Table Talk | New Malvern spot has two different draws
Malvern's new Cosimo (209 Lancaster Ave., 610-647-1233) has a dual identity.
The restaurant, replacing the Japanese steak house Yamashiro, has an American menu from executive chef Chris McConathy; figure on $25 to $34 for entrees, served nightly. Locals have found the main draw to be the wine bar: There are 40 by the glass, as well as five craft beers, plus an intriguing bar menu (including cheese plate) priced at $9 to $15.
Owner is Anthony Mastroianni, who did management turns at Cafe Chicane and the Dilworthtown Inn.
A Viola duetRamazan Hima was turning away so many people from his Bistro La Viola (253 S. 16th St.) that he opened a larger, second location. And he did not go far. La Viola Ovest is almost directly across the street in a so-far-unmarked storefront at 252 S. 16th St. (215-735-8631, one number up from the original's). Both operations are midpriced, homey, cash-only Italian BYOBs. Similar menus, too. A peek at Ovest's shows chicken pomodoro, while the original serves veal pomodoro. Ovest is open for dinner only and is closed Mondays. The original serves weekday lunch plus dinner nightly.
On the marketA large ad in USA Today last week offered a "Philly restaurant landmark for sale" because of an "unresolvable dispute with the landlord." The ad is blind, but describes the place as a "neighborhood institution since 1956" and the first independent restaurant to win the National Restaurant Association's Employer of Choice award in 2003. Must be Roxy's Sandwich Grille in the Ivy Ridge Shopping Center in Roxborough, whose Super Fresh market has been undergoing reconstruction since 2003. The Web site www.hotbizforsale.com offers a slide show of the construction zone set to the Daniel Powter hit "Bad Day." Asking price: $300,000.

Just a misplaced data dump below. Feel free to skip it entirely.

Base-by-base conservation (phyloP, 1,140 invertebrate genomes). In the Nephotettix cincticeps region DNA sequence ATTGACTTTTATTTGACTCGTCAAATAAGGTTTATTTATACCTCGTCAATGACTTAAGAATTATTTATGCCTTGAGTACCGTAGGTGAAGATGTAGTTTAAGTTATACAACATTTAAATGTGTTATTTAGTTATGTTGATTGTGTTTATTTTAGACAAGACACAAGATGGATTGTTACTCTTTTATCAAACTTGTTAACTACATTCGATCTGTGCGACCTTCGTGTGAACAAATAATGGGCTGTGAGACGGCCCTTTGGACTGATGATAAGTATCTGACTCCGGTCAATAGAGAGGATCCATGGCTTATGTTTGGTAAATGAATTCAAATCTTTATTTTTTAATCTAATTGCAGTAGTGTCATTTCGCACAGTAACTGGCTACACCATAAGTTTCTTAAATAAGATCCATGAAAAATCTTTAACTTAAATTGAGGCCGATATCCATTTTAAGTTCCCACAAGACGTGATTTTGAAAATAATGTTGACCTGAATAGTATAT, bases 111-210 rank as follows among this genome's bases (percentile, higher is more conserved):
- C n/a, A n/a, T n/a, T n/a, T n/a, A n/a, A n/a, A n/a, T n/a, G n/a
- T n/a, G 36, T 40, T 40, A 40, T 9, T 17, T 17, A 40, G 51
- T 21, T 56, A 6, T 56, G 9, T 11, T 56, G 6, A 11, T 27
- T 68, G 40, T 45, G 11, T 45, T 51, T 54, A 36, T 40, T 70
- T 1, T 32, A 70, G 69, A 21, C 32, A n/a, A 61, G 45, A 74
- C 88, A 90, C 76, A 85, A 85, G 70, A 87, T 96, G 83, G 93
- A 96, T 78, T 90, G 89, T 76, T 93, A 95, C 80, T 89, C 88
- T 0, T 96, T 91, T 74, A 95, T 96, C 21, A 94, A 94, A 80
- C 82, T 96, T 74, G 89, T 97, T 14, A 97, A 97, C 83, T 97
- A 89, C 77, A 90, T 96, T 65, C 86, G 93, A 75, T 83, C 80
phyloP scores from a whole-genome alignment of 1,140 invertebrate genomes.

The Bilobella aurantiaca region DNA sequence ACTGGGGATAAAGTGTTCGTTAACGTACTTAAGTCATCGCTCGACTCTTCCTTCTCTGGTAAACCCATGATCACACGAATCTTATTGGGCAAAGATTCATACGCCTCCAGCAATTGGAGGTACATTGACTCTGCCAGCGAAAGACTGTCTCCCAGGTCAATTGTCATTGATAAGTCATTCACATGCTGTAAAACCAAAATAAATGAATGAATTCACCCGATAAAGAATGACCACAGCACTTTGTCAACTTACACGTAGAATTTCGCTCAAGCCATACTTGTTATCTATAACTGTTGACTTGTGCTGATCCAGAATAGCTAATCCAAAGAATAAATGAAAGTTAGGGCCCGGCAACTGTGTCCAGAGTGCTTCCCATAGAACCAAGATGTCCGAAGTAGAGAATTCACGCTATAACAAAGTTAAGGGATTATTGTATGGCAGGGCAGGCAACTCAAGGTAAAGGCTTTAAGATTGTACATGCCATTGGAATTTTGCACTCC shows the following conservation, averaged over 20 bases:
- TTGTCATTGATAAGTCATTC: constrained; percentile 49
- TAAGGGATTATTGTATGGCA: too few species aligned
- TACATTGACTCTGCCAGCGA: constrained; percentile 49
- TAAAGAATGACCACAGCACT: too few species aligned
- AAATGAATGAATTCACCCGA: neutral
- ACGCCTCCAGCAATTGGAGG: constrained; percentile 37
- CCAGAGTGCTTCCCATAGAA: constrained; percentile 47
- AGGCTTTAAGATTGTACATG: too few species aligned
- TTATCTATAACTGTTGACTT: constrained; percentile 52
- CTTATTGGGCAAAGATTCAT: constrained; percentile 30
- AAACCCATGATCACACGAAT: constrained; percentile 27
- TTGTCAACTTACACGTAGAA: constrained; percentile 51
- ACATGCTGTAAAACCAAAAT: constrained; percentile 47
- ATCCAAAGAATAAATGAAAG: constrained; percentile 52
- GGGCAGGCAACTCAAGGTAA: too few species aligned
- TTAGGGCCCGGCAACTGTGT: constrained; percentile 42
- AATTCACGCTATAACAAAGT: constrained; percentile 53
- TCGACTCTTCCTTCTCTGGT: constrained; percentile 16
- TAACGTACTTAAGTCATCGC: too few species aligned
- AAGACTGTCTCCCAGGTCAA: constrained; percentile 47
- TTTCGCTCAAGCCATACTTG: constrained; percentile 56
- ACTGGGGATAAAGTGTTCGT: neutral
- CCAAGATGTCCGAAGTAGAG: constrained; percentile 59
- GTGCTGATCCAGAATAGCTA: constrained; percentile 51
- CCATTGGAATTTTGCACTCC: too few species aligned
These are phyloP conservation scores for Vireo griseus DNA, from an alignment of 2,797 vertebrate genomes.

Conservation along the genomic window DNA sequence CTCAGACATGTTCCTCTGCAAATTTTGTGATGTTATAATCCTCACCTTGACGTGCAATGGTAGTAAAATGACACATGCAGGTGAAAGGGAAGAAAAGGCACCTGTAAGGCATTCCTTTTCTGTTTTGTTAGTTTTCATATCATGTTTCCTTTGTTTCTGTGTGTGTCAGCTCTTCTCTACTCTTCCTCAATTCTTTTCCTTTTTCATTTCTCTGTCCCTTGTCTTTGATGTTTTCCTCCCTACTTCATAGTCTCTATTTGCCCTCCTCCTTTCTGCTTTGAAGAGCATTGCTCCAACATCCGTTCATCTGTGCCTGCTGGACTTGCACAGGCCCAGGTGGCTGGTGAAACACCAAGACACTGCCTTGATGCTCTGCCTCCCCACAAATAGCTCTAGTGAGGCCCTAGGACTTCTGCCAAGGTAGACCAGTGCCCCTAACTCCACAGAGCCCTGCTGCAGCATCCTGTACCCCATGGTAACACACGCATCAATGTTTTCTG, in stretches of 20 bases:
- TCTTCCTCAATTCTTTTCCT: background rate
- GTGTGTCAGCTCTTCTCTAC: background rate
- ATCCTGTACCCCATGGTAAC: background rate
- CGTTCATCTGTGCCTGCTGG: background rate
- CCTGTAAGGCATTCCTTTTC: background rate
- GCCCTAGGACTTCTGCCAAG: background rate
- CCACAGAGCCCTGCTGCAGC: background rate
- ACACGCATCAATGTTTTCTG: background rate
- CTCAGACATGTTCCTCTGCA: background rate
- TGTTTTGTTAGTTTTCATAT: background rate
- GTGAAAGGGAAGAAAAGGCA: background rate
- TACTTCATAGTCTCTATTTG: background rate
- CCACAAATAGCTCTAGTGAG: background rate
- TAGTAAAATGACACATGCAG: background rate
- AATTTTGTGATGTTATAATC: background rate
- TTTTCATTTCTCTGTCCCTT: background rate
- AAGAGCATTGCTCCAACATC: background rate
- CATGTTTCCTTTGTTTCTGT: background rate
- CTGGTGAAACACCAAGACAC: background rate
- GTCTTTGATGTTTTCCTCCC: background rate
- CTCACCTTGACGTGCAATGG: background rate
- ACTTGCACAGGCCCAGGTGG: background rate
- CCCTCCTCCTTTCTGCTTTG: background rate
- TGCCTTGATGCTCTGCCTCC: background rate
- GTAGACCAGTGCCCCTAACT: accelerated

South Philly's Anastasi Cafe (1235 E. Passyunk Ave., across from Pat's and Geno's) has hit the market, according to a real estate listing advertising the "turn-key restaurant operation with liquor license" for $2.5 million.
Briefly notedStephen Starr tells me that he'll install a gastropub in the space at 706 Chestnut St. that was Blue Angel and Angelina. He's using the Spotted Pig in Greenwich Village as inspiration. No name yet. It's about a year away.
The Fellini Cafe location at 2216 Walnut St. has that certain out-of-business look, complete with disconnected phone.
Tre Scalini's final night at 1533 S. 11th St. will be Saturday. It is scheduled to open in larger quarters at 1915 E. Passyunk Ave. next Thursday.
The Ristorante Primavera location at 146 South St. has closed, but its casual menu is being served next door at the partners' fancier Monte Carlo Living Room (150 South St.). Two menus, in other words.
Bobby Chez, the seafood take-out, plans to replace a shuttered Wawa at Hurffville-Cross Keys and Tuckahoe Roads in Sewell later this year.
The Joseph Ambler Inn in Horsham is running BYO Friday nights with no corkage fee through March.
The Agave Grille & Cantina in Ambler now serves Sunday brunch, a buffet ($13.95 per adult and $6.95 per child).
The Gypsy Saloon and Stella Blu in Conshohocken have gone smoke-free.
Patou in Old City, trying to fill the house on Tuesdays, has waiters do a coin flip when they bring out your dinner bill. Call it right, and the food portion is on the house.
Culinary Institute of America grad Michael Schulson, exec chef at Buddakan in New York City, returned to his alma mater last month to address 45 recipients of associate degrees.
Contact columnist Michael Klein